Daniel was born with cerebral palsy, a difficult disability that takes strength and determination to overcome. As a way to ensure that Daniel got the most out of his early years despite his disability, his mother Susan took a pro-active approach in securing the best support for Daniel. She ensured he got the treatments he needed to maximise his mobility; she ensured he secured the funds he was entitled to and has the best team of advisors so that Daniel’s funds work for him; she ensured he had a voice when experiences at college were difficult for him. However as time went on Susan started to realise that it was becoming less appropriate for her to remain his primary carer. She knew that he needed to take some of the independence back, and live a life as a young man, he needed to be able to look after himself.
Susan started to hand over the responsibilities of Daniel’s support package to the carers that helped to support him. But when one of Daniel’s key workers left, Daniel found that it affected his outlook on the people that were coming in to support him. Susan found him inconsolable, so she contacted Blue Sky Enabling to see if we were able to work with Daniel and to help him to adjust to the changes, which he was still finding very difficult.
Throughout the initial consultation process, clear objectives were set out to build upon Daniel’s self-esteem, and to help him feel comfortable moving forward into the future. The first key objective was to support Daniel to exercise choice and make his own decisions: he experienced how making his own mind up about things empowered him. Therefore, alongside Blue Sky Enabling management, Daniel was supported to break down this objective into two goals: make a decision; and manage the changes that happen effectively. The pathway was established to put Daniel in a comfortable environment where he could help to select his enablers.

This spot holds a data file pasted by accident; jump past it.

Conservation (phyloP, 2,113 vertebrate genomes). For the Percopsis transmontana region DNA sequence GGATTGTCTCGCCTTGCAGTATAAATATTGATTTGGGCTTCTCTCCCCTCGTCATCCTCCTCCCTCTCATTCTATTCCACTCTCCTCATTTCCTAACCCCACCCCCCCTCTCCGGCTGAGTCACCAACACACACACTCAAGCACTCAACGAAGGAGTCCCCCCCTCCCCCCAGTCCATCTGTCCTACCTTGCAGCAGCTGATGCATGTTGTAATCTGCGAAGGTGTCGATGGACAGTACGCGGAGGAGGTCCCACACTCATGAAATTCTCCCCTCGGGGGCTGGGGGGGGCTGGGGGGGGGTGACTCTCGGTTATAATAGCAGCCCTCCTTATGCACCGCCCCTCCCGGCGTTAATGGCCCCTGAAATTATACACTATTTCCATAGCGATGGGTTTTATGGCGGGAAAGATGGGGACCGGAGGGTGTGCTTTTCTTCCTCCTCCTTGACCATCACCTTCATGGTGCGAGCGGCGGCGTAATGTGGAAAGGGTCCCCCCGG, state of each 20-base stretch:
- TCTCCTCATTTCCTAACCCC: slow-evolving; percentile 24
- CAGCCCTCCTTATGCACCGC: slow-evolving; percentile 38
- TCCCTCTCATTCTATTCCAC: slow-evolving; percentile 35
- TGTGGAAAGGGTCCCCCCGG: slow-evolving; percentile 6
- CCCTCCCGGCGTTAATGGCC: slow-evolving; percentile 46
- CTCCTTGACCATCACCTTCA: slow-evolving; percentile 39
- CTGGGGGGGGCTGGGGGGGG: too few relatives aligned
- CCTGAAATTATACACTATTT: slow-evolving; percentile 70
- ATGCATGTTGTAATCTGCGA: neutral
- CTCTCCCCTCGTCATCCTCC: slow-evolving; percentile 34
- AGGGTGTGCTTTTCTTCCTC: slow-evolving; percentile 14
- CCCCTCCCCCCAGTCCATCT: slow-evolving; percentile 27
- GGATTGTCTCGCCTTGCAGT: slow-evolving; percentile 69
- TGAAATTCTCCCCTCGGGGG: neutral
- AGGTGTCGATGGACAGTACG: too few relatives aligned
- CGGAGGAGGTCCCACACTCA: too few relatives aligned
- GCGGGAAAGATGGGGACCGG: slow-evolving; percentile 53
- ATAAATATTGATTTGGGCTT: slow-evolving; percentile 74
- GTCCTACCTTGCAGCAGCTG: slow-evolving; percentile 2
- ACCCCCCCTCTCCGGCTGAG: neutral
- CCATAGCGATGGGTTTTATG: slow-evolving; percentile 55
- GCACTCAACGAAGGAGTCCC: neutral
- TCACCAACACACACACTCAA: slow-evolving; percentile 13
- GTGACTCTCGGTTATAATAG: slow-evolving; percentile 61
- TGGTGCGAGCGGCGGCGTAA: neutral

Once Daniel selected his enablers, he was then provided with a framework for talking about how he felt about the work that the members of staff were doing. Initially this involved, among other things, a series of fortnightly audits conducted by his care manager where he would be given the opportunity to feedback directly about how his support was progressing. He would talk to his care manager about what he liked, and what he disliked, what he though was going well, and what he thought could be improved. This way he was able to put himself in the driver’s seat when managing the changes in his support package, and his confidence grew.
With regards to how Daniel’s understanding of decision making grew Susan said, “I knew straight away that Blue Sky Enabling were right for Daniel because of their emphasis on enabling Daniel. It is working really well for Daniel. He is really engaging with the process and is adjusting to the changes.” Daniel added in, “I am really happy.”
In making these decisions and sticking with them, Daniel became much more aware of how his enablers where there to help him achieve what he wanted out of life. His determination to grow increasingly more independent started to shine though the way that he would interact with both the enablers and his care manager. He was finally becoming who he wanted to be, realising that the world was full of opportunities out there for the taking.